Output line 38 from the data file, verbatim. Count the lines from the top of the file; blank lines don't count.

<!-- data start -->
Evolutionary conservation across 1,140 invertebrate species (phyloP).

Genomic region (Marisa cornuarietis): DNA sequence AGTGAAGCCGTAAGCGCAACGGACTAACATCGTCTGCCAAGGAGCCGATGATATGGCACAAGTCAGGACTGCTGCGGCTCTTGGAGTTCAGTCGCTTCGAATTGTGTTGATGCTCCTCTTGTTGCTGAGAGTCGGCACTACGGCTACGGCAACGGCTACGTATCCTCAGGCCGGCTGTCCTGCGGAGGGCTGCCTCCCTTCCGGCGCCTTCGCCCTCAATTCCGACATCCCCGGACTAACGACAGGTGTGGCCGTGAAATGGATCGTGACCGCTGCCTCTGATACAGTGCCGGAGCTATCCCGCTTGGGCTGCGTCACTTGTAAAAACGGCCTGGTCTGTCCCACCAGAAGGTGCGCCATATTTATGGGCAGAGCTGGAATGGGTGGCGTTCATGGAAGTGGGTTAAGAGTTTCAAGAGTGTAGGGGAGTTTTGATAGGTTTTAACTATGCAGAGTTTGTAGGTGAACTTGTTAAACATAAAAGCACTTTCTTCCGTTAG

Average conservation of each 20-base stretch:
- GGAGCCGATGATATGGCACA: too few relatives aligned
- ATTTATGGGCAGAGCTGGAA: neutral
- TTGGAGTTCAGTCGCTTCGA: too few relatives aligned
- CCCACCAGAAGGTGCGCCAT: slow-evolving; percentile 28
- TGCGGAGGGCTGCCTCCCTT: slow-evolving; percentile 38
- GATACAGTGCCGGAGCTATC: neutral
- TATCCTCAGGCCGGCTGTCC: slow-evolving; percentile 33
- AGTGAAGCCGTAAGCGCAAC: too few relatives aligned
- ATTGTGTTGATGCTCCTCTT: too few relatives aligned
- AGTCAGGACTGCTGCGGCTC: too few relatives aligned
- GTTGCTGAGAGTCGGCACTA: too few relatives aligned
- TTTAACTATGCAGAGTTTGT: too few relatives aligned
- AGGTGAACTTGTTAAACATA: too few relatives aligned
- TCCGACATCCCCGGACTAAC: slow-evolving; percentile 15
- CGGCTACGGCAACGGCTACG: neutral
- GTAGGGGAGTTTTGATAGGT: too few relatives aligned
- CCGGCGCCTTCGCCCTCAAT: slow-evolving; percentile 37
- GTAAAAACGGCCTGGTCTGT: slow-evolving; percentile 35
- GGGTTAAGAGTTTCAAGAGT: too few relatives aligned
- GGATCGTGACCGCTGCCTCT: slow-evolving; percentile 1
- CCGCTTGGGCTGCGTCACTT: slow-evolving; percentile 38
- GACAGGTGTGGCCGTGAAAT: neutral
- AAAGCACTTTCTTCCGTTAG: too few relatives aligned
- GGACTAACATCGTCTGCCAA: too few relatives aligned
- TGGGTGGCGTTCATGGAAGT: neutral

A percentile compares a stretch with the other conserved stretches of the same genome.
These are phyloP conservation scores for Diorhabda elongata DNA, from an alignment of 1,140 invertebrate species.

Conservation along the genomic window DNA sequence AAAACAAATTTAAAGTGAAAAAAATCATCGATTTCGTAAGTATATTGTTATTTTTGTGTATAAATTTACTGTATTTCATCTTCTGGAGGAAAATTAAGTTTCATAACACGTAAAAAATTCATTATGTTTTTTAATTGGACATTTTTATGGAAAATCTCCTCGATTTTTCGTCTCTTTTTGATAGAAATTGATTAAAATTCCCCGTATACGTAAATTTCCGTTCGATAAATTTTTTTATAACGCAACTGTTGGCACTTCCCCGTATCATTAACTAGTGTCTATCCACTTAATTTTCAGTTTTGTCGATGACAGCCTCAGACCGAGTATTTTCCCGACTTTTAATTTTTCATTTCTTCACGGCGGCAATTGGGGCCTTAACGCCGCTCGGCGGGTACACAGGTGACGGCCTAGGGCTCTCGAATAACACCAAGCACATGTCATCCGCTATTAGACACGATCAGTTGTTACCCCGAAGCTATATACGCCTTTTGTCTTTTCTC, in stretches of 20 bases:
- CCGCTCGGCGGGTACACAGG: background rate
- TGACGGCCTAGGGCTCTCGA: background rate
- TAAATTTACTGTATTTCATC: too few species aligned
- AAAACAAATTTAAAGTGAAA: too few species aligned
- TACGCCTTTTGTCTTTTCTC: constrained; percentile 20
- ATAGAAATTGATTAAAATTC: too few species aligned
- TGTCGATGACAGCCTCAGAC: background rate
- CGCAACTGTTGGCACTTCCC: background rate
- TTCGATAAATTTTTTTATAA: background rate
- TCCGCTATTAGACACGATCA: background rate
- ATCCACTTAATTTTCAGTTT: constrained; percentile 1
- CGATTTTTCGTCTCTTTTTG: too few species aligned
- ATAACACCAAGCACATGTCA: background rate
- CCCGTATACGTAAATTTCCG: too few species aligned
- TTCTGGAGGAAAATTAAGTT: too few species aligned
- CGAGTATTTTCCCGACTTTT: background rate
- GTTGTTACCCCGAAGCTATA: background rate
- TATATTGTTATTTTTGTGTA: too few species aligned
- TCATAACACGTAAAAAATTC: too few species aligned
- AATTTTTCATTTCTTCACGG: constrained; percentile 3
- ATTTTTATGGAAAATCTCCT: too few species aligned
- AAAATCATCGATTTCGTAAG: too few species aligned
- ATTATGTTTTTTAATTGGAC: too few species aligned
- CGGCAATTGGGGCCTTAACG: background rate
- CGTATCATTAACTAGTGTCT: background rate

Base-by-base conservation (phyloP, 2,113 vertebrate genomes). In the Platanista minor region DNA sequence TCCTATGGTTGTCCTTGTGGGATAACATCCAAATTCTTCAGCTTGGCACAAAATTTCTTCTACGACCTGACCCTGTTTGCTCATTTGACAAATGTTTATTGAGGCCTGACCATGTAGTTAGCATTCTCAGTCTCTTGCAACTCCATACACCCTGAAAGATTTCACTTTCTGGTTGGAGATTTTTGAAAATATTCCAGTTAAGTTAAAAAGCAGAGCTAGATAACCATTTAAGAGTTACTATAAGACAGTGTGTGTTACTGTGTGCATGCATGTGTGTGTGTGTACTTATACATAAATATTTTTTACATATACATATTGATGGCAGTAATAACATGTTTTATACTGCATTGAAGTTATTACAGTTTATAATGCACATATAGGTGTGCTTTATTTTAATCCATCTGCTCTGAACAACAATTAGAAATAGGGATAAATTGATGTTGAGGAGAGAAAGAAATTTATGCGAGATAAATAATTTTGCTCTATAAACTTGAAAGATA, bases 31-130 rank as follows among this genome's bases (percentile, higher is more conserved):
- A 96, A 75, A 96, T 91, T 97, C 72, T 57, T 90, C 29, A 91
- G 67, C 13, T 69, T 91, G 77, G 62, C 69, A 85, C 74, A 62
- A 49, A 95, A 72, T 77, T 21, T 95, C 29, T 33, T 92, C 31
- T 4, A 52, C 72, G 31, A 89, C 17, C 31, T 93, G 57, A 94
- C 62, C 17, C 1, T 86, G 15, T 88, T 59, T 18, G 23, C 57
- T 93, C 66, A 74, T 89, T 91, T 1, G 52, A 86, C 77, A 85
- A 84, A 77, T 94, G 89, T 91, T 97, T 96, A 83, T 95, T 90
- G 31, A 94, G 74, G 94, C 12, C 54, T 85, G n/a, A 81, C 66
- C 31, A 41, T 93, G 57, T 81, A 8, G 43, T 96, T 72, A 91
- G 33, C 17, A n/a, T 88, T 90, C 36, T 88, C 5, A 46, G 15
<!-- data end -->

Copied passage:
- TGTCGATGACAGCCTCAGAC: background rate